10:00 to 10:45   Writing              

11:00 to 11:45   Literature Analysis  

2:00 to 2:45    MWF Science

2:00 to 2:45    T&Th  Social Studies

3:00 to 3:45    Coding


Summer Camp  Writing Program:
This is the perfect time to help your students move a step ahead in their writing skills, create a summer portfolio of work, and learn to love writingOur Summer Camp Writing classes will include homework.

Younger Students: 
• great grammar lessons 
• unlocking the secret skill of KWOs 
• 2 polished, age appropriate, essays a week 
• guided classwork with specific focus on: benchmark standards, semantics, grammar, punctuation, keyboard skills, handwriting, sequencing, and each child's mastery of essay structure  
• please provide a writing notebook, pencil, eraser, and a sharable google doc 

Older Students: 
• grammar, punctuation, & semantics power lessons 
• taking KWOs to the next level:quick notes for lectures, research paper KWOs, and standard review of effective KWOs  
• daily essays culminating in a summer camp portfolio of work 
• please provide a writing notebook, pencil, eraser, and a sharable google doc 

Our Summer Camp Writing Program uses IEW and TUSAL writing stylistic techniques as well as introductory Writer's Mark elements of language and writing.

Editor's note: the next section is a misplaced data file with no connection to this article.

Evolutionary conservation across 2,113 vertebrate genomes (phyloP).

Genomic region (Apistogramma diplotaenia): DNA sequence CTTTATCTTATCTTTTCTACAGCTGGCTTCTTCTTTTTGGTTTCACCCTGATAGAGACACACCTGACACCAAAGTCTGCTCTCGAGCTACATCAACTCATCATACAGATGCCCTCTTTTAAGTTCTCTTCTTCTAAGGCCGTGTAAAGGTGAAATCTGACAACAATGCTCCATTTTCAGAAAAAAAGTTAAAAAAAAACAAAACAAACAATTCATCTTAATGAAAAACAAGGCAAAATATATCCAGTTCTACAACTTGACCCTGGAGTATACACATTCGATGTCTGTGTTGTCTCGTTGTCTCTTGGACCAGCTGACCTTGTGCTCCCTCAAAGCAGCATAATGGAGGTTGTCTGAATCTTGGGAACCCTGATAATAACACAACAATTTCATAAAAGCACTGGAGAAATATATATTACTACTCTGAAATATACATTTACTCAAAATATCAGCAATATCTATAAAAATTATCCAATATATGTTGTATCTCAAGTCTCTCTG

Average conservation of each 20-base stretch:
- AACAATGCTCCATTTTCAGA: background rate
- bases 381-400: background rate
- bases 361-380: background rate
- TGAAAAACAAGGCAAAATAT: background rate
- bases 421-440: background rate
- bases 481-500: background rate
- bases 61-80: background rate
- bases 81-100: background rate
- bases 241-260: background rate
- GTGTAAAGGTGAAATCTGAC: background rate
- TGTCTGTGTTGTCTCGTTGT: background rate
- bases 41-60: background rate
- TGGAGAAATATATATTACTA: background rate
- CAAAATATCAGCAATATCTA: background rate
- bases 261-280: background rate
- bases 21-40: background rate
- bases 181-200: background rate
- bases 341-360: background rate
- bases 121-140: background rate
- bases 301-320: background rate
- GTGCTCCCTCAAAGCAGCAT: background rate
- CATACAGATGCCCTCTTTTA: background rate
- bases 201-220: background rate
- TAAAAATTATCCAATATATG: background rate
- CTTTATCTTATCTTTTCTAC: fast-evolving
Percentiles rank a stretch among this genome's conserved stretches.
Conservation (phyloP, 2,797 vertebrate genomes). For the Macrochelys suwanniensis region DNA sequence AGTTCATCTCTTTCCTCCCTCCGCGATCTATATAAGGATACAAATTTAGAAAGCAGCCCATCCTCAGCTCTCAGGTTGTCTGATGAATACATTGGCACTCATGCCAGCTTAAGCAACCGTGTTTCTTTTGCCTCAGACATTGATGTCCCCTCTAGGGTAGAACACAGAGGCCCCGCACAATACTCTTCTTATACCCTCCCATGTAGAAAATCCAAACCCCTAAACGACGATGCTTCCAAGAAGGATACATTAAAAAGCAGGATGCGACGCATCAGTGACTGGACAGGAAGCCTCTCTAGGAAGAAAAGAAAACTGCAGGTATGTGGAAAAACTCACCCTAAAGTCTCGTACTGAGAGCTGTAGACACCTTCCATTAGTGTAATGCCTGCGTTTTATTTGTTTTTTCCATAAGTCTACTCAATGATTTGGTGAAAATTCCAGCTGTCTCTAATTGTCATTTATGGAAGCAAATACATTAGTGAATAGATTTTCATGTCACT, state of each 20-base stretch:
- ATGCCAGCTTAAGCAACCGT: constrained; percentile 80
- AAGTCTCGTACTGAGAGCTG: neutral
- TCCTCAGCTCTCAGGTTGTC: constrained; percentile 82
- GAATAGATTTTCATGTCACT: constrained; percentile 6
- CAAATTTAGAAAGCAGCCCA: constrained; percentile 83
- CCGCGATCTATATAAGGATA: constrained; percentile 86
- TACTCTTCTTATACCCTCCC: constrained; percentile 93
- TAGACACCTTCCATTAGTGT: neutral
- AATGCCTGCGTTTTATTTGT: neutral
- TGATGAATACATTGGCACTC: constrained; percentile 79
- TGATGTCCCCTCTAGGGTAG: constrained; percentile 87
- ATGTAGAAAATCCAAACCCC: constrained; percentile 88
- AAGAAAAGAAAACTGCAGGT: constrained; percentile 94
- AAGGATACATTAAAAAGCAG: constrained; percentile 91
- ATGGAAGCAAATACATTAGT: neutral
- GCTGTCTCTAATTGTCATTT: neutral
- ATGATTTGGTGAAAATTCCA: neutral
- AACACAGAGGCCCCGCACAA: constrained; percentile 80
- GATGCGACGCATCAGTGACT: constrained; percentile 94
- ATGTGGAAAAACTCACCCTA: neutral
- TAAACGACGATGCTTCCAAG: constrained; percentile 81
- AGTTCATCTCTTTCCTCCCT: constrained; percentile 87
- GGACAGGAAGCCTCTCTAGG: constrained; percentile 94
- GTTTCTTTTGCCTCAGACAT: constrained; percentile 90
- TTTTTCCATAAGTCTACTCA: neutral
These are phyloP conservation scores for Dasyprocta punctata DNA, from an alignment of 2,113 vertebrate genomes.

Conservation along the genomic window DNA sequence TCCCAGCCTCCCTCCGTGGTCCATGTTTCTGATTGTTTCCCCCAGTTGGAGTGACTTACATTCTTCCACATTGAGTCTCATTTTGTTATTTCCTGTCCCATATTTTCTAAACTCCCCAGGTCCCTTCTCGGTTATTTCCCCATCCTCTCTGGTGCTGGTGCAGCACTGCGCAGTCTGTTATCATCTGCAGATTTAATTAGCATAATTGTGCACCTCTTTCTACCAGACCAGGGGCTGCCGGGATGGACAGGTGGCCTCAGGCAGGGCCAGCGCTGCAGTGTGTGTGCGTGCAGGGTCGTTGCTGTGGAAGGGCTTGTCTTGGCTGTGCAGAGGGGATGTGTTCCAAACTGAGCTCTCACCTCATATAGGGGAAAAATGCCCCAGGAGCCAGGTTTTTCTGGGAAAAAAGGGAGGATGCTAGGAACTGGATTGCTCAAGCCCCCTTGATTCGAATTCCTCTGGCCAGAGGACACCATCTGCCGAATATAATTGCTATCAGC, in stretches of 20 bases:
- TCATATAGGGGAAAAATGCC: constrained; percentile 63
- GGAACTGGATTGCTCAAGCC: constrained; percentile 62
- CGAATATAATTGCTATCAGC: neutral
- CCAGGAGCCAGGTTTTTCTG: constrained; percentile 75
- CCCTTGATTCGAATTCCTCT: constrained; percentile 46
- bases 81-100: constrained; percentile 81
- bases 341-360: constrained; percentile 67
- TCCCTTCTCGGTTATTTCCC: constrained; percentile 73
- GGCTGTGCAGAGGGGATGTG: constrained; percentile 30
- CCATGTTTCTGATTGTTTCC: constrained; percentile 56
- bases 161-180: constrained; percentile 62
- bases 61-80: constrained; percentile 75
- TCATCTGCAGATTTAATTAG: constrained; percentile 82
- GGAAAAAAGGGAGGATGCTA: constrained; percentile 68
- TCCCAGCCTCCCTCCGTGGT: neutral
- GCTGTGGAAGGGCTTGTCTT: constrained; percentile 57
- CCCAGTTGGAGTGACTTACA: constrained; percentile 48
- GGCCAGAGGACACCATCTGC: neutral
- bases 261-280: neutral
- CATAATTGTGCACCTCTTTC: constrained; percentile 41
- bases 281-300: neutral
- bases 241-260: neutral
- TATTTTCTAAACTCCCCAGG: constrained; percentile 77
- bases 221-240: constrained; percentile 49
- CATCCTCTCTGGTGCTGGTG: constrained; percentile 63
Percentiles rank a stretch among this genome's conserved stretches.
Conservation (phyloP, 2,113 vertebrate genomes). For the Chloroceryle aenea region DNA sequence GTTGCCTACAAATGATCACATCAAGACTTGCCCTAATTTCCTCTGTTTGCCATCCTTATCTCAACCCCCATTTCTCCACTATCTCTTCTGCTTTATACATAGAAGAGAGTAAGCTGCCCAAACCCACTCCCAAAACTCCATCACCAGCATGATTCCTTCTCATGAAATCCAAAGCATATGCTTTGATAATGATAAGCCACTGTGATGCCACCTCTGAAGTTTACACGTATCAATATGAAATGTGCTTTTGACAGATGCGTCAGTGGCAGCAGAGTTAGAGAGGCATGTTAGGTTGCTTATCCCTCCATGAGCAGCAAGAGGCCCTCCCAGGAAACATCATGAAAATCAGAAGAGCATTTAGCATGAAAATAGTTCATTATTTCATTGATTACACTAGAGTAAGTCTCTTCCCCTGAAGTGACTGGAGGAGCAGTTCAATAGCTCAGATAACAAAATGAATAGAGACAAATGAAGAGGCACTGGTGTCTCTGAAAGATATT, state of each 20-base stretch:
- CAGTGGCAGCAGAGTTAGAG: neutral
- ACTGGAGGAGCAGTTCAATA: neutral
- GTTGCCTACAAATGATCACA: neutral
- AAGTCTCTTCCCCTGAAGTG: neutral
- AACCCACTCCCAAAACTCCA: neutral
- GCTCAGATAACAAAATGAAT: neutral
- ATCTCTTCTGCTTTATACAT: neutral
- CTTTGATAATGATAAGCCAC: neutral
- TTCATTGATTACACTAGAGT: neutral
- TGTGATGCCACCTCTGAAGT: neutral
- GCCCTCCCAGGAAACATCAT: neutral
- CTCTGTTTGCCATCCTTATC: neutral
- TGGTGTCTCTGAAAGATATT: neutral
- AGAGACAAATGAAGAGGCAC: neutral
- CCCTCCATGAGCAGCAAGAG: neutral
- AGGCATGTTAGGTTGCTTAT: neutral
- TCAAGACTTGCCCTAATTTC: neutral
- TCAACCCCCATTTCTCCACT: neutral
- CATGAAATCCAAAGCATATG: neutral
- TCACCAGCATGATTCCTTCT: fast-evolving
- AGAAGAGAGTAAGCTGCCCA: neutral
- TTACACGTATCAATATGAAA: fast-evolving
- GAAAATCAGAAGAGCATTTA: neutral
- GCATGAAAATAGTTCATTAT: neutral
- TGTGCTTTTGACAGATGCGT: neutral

Summer Camp  Literature Analysis Program:

E3's Literature Analysis Summer Program combines reading comprehension, vocabulary, and test taking skills.  Our Summer Camp Literature Analysis Program will include homework.

Younger Students: 
• Reading comprehension studies using classic children's literature. 
• Discovering and analyzing plot, identifying protagonists and antagonists, conflict and conflict resolution, theme, and plot
• Socratic discussion and organization of thought

Older Students: 
• Reading comprehension studies using classic American and English literature. 
• Socratic discussion and organization of thought

 • Understanding the difference between summaries and analyses

 Our Summer Camp Literature Analysis Program is based on college level examination program paradigms. This class is a blend of the very best teaching methods: Socratic discussion, Charlotte Mason, Classical Education and standard Q&A styled approaches.  


E3 Summer Academic Camp 2021

Online Camp -  Three 2-week sessions (Monday through Thursday)
June 14 through  August 6, 2021
Student Teacher Ratio  1:8

Book Club
 followed by Young Writers Club 
9:00 to 9:50 and 10:00 to 10:50  CENTRAL TIME
1st grade  
3rd grade 

11:00 to 11:50 and 12:00 to 12:50 CENTRAL TIME
2nd grade 
4th  grade 

4:00 to 4:50 and 5:00 to 5:50 CENTRAL TIME
4th/5th grade 
5th/6th grade 

6:00 to 6:50 and 7:00 to 7:50 CENTRAL TIME
4th/5th grade 

Saturday, February 1, 2020

Spring Camp! 2020